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Discovering partitioning schemes in distributed hierarchical data

IP.com Disclosure Number: IPCOM000174596D
Original Publication Date: 2008-Sep-16
Included in the Prior Art Database: 2008-Sep-16
Document File: 3 page(s) / 29K

Publishing Venue

IBM

Abstract

How to detect the partitioning scheme of distributed hierarchical data given only the back-end servers that are involved.

This text was extracted from a PDF file.
This is the abbreviated version, containing approximately 52% of the total text.

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Discovering partitioning schemes in distributed hierarchical data

In a distributed directory environment, there is a proxy server and back-end directory servers that contain partitioned data. Data is partitioned using a hashing algorithm. The proxy server stores the configuration to know which servers hold which partitions of data. Within the back-end servers there is no indication that the data is partitioned. If for some reason the proxy server's configuration is lost and there is no backup of that configuration, the distributed environment is useless. As of today there is no easy way to recover.

So the problem is -


How can the partitioning scheme of distributed hierarchical data be detected given only the back-end servers that are involved. This solution assumes that the administrator is able to provide the LDAP (Lightweight Directory Access Protocol) URLs for the back-end servers involved.

A recovery process is configured with the LDAP URLs and bind credentials for the known back-end servers in the distributed directory. The process will bind to the back-end servers and perform a series of LDAP queries to determine the partitioning scheme.

The queries first detect the split point, then validate how many partitions and which back-end servers contain which data.

Advantages - currently no known solutions to this problem - other than to combine and redistribute the data, or manually attempt to determine the partitioning scheme and reconfigure the proxy server with the data.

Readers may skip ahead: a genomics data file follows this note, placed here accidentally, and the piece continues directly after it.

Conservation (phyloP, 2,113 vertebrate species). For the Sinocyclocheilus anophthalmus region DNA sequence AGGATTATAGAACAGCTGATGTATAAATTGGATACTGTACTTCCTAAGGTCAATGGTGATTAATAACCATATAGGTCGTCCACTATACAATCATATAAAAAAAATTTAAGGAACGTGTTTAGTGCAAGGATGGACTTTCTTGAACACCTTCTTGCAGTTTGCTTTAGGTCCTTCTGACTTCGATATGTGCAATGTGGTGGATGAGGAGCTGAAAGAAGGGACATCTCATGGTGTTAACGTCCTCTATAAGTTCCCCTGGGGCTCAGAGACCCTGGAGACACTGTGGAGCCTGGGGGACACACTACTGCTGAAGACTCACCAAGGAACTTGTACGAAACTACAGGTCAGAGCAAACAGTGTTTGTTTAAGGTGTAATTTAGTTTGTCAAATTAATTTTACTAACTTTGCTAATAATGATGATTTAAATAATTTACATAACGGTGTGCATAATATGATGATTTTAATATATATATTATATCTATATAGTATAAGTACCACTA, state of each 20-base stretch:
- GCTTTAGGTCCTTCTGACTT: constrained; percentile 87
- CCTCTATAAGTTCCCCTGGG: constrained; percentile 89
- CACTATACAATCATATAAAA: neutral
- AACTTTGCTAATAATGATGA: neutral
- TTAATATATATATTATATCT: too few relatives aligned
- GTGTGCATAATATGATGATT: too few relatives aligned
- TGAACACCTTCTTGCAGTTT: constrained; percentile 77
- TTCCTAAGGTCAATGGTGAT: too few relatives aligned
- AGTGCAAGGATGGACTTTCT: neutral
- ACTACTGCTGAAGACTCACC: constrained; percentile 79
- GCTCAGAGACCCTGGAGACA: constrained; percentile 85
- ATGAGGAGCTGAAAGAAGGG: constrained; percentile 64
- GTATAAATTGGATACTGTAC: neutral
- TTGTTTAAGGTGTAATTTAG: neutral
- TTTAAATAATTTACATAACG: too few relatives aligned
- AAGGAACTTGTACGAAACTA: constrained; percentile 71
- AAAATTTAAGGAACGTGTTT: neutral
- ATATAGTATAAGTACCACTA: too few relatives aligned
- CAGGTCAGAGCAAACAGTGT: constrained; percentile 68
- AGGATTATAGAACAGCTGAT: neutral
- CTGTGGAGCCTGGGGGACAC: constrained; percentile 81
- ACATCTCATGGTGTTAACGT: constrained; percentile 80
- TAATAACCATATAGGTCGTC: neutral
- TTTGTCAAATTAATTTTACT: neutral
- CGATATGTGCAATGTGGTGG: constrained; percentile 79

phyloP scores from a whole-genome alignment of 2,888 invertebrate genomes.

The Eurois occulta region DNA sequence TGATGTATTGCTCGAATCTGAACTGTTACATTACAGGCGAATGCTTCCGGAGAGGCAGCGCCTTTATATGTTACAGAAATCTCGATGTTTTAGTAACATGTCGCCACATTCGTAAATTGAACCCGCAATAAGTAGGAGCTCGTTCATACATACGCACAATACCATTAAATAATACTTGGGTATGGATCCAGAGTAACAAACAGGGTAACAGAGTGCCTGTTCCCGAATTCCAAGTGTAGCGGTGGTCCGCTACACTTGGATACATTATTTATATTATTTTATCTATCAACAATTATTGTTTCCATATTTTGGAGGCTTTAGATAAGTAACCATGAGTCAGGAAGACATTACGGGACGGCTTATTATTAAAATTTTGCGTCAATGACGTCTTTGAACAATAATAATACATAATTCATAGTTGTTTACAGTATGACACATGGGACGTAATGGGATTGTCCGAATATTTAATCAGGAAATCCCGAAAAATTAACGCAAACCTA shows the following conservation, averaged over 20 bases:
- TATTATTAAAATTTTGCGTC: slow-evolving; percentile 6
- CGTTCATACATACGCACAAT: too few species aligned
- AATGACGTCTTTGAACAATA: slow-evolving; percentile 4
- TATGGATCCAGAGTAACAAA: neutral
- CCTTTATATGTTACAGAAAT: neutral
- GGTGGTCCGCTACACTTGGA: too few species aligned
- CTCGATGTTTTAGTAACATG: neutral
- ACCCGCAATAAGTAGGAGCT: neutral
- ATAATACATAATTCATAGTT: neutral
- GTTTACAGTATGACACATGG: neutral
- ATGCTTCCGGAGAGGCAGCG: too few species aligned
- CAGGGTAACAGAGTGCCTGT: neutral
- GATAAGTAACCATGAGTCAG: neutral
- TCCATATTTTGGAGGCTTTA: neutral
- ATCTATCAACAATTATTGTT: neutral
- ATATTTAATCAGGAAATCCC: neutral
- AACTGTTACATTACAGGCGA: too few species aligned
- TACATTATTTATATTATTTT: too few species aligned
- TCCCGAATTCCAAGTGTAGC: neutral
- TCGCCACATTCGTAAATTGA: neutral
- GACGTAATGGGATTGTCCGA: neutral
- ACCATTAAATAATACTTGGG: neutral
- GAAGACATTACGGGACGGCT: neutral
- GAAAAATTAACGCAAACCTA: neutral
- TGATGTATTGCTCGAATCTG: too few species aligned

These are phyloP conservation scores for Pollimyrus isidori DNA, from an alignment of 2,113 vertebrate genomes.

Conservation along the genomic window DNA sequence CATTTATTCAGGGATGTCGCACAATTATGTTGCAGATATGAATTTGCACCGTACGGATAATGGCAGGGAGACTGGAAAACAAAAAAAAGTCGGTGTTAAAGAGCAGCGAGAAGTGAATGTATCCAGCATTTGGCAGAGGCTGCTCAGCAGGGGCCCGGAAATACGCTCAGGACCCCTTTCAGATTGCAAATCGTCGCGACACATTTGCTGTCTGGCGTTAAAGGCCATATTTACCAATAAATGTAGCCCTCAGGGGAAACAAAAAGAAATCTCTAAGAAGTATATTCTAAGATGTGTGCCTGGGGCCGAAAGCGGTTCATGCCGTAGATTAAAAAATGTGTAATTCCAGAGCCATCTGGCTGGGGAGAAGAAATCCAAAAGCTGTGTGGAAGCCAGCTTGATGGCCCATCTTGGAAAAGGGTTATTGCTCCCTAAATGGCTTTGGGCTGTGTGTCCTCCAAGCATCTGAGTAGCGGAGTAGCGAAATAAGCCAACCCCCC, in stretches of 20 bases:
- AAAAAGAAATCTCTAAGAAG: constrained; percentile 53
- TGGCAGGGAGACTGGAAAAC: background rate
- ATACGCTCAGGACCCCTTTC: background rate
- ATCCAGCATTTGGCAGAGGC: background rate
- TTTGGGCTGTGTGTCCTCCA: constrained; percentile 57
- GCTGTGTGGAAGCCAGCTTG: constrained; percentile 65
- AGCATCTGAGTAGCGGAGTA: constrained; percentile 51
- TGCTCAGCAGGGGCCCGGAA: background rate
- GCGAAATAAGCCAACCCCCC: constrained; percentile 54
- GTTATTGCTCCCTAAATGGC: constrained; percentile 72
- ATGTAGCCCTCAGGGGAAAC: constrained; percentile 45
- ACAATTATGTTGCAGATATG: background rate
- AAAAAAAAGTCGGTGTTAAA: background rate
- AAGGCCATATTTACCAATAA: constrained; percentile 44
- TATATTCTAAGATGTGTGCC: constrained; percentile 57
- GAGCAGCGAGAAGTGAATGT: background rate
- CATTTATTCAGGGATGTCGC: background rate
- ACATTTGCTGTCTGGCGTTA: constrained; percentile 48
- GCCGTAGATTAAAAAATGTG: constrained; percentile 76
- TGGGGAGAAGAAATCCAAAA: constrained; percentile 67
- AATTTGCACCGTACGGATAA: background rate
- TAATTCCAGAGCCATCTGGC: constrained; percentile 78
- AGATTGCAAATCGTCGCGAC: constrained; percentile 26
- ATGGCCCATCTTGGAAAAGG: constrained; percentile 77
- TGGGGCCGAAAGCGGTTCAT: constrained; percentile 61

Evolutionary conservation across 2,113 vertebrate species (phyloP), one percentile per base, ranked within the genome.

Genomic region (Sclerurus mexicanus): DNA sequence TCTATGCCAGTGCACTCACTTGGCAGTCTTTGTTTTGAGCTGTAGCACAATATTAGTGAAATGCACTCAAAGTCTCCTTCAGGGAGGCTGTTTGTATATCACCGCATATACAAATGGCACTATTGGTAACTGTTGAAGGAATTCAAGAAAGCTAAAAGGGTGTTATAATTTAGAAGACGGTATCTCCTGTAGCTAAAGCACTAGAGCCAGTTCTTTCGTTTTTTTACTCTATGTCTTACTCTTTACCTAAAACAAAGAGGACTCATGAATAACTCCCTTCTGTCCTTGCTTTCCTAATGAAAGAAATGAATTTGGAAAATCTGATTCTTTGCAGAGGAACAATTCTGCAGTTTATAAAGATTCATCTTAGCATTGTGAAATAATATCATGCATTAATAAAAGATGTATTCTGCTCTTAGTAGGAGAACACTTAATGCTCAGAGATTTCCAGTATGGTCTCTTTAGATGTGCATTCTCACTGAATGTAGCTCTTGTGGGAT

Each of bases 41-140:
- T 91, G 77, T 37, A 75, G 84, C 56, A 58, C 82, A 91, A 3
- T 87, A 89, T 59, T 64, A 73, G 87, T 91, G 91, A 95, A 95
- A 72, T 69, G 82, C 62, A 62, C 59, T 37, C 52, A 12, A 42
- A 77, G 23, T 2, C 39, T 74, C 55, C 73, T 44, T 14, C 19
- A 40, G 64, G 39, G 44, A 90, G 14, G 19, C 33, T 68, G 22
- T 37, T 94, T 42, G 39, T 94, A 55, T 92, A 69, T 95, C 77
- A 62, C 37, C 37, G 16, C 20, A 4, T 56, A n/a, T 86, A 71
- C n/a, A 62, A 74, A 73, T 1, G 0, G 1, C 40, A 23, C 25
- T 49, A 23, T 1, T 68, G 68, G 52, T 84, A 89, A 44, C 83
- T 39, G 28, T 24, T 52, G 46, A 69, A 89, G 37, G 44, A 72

In a disaster recovery environment a quick, automated solution to restore the environment is needed.

Step 1) Determine replication topology to remove duplicate servers.

    Perform a search to locate all replication agreements on all servers. Align servers into replication relationships. Reduce the server list to only contain one server from each unique replicated context. This way there is only one server per partition.

Step 2) Determine all the split points and which servers are involved in each split point.

2a) Pick every unique suffix from all the servers and add it to a list of possible split points.

2b) For every possible split point, do a one level search asking only for the DN of the entries in all the servers. If there are X servers, there will be X lists of DNs (Distinguished Names) which are one level below the suffix. A sorting of the X lists will also be done to ease comparison. Then the DNs will be compared with those in the X lists.

2c) If none of the DNs from different lists match, it can be concluded that the DN considered as a possible split point is actually a split point. Based on the servers which has this DN, the servers which are involved for this split point can be identified. This tree does not need to be traversed anymore and step 2b should be done for the next DN in the list of possible split points.

2d) If one or more DNs from the lists match, but some do not, it can be concluded that the DN consi...